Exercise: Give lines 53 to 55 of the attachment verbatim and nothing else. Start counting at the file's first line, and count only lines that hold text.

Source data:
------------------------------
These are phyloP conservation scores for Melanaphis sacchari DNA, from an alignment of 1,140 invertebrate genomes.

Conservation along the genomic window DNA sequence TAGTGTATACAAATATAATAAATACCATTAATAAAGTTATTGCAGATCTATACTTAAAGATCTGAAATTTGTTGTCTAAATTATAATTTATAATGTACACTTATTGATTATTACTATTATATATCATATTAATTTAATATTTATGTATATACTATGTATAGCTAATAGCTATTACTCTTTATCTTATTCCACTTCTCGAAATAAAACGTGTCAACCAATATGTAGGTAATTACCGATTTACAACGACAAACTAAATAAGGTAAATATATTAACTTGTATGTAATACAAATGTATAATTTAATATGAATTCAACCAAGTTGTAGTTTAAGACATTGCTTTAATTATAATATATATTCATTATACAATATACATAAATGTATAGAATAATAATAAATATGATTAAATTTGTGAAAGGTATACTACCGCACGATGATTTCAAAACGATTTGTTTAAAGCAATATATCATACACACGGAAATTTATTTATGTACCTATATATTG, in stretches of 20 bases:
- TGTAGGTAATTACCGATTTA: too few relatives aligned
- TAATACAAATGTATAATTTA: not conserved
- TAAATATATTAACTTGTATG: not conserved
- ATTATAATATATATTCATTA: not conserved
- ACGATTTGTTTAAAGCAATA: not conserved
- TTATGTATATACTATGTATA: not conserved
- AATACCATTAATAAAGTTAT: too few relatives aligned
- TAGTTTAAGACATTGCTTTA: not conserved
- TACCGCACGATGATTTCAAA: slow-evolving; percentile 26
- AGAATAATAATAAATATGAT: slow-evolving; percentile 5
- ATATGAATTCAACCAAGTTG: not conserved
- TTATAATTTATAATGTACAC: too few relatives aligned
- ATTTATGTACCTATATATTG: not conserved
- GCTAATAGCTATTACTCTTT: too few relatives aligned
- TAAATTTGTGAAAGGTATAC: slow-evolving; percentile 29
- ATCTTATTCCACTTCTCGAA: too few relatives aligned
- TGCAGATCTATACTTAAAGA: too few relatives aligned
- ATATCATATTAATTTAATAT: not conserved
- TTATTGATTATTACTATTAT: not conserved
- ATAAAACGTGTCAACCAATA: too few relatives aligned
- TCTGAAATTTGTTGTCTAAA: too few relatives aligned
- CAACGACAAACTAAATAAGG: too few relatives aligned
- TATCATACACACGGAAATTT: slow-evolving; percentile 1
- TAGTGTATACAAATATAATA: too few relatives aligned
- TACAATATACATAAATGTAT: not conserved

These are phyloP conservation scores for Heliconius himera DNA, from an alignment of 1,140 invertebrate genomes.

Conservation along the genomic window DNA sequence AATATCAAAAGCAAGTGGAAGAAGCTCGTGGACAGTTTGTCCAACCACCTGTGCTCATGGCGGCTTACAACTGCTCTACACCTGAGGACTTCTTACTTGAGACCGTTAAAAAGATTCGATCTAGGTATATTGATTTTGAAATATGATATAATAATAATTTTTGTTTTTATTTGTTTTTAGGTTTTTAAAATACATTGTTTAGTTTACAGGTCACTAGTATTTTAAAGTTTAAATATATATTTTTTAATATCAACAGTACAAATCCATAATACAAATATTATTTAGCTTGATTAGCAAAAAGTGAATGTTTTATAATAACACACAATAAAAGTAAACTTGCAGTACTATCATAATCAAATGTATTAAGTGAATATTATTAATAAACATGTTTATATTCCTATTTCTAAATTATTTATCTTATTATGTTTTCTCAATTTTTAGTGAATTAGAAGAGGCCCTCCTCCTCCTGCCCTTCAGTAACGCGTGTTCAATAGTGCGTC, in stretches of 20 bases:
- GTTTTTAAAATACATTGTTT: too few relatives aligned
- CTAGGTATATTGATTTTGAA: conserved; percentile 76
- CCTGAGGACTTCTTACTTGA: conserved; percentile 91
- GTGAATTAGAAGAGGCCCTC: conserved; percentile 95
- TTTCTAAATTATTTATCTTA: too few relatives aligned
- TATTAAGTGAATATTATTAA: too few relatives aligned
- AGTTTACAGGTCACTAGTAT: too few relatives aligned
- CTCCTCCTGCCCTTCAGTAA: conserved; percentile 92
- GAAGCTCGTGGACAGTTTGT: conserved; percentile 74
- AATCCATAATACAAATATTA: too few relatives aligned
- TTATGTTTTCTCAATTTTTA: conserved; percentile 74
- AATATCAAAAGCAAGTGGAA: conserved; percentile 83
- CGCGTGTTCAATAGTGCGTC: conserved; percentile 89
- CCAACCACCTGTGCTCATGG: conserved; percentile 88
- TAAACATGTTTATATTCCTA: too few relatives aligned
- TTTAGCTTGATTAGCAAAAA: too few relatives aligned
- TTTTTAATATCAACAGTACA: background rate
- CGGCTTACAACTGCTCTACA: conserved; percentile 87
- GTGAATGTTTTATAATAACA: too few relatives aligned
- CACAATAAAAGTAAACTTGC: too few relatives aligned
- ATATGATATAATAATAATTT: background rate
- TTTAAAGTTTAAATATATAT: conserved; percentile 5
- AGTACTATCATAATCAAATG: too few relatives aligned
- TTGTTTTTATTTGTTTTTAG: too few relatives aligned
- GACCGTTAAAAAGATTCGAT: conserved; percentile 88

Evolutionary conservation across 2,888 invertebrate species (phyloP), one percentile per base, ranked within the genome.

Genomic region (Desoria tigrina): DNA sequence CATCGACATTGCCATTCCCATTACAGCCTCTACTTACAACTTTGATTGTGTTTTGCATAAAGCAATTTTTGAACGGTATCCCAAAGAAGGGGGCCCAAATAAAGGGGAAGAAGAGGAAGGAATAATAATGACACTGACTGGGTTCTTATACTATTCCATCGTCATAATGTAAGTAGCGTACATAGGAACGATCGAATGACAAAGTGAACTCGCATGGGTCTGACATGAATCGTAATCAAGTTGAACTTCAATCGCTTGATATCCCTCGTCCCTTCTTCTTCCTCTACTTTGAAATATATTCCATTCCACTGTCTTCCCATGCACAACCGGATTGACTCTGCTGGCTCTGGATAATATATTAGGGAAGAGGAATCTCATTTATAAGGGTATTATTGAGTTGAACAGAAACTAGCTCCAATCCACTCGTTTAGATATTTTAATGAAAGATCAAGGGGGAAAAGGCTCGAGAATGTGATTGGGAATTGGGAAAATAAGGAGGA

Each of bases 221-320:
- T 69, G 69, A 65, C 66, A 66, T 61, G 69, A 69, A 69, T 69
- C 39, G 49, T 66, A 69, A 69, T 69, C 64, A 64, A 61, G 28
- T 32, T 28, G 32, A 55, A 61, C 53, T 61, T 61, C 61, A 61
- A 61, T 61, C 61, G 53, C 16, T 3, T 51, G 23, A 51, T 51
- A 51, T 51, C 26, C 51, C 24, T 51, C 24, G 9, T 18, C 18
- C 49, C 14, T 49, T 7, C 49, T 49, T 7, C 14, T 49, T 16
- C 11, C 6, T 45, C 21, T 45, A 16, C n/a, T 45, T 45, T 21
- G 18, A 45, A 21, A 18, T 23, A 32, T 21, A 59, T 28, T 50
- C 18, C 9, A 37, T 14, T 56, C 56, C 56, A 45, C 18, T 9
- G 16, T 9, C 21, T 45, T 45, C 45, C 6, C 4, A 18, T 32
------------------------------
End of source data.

- TTGTTTTTATTTGTTTTTAG: too few relatives aligned
- GACCGTTAAAAAGATTCGAT: conserved; percentile 88

Evolutionary conservation across 2,888 invertebrate species (phyloP), one percentile per base, ranked within the genome.